The stock market posted impressive returns last year, even with the presidential election and the resulting political gridlock. It was a welcome change from 2011, when the market rose only slightly.
The two top-performing stock mutual funds of last year posted returns greater than 35 percent, more than twice the gain of the broader market. But go back further than last year and their recent strength doesn’t look as impressive. Both funds performed dismally in 2011.
For long-term investors, it’s a reminder of the importance of patience. Just as it’s rare for fund managers to pick the top-performing stocks year after year, it’s unusual for them to repeatedly post disappointing numbers. The market shifts, and many of the worst performers in a given year fare much better the next. The trick is to find funds that outperform a majority of peers more often than not, and stick with them.
In 2012, the Standard & Poor’s 500 index returned 16 percent, far better than the previous year’s 2 percent rise. Stocks surged despite modest economic growth and a slowdown in corporate earnings. There were plenty of risks: the European debt crisis, slower Chinese economic growth, and the partisan feud over restoring this nation’s shaky fiscal health. Those worries were offset by a rebounding housing market and continued efforts by the Federal Reserve to stimulate the economy.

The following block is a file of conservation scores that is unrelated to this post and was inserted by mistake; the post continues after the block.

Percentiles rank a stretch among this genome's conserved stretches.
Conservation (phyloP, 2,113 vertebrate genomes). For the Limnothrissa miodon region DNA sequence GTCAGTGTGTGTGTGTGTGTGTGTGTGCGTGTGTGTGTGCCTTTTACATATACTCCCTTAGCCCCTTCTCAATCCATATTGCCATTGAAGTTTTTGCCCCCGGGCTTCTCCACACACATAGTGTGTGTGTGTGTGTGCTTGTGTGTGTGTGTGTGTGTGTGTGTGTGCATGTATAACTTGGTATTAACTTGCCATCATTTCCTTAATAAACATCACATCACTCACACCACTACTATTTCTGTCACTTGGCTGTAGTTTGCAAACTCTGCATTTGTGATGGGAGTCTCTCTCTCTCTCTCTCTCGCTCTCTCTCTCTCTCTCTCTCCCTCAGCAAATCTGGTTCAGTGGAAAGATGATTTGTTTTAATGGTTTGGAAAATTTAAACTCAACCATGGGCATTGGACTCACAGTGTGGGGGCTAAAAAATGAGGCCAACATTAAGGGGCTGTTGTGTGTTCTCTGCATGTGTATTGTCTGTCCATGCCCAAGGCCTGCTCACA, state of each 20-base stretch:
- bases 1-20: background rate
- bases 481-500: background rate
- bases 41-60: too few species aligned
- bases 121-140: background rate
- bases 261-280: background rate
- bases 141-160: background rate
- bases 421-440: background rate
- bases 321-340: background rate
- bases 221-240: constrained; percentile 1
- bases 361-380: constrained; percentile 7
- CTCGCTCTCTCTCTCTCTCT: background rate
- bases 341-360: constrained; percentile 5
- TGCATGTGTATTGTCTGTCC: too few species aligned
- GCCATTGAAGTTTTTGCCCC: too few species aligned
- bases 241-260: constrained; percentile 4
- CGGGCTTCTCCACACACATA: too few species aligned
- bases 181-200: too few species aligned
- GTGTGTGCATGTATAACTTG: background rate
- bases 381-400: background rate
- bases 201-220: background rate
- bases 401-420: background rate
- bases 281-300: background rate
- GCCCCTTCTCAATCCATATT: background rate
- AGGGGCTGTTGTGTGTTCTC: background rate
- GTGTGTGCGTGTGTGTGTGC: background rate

Below is a look at three of the top-performing stock funds of 2012, in order of their returns:
Miller back on top. Bill Miller has a reputation to live up to. He became famous for beating the S&P 500 for 15 straight years through 2005. But his Legg Mason Capital Management Value Trust fund began faltering in 2006, and Miller left that fund last April.
He remains manager of Legg Mason Capital Management Opportunity, assisted by Samantha McLemore. The fund posted a 39.6 percent return last year. That’s the top result among diversified US stock funds with at least $100 million in assets, according to Morningstar.
It’s a stark contrast to 2011 when the fund dropped nearly 35 percent. That was the biggest loss in Morningstar’s midcap value stock fund category.
Performance turned around in 2012 because a handful of home builder stocks had breakout years. PulteGroup, the biggest holding in the $1 billion fund, shot up 188 percent and was the top stock in the S&P 500 last year. A couple other home builders in the fund’s top 10 holdings, KB Home and Lennar, jumped 135 percent and 97 percent, respectively.
Those strong gains reflect what Miller and McLemore call a virtuous cycle: An improved housing market fuels increased consumer spending and a stronger economy, leading home prices to climb even further.
‘‘While we were early to invest in housing, the recovery has clearly begun, helping the portfolio in 2012,’’ McElmore said. ‘‘Judging from history, we are in the early stages of a long, enduring improvement, which should have positive implications for the economy and our holdings.’’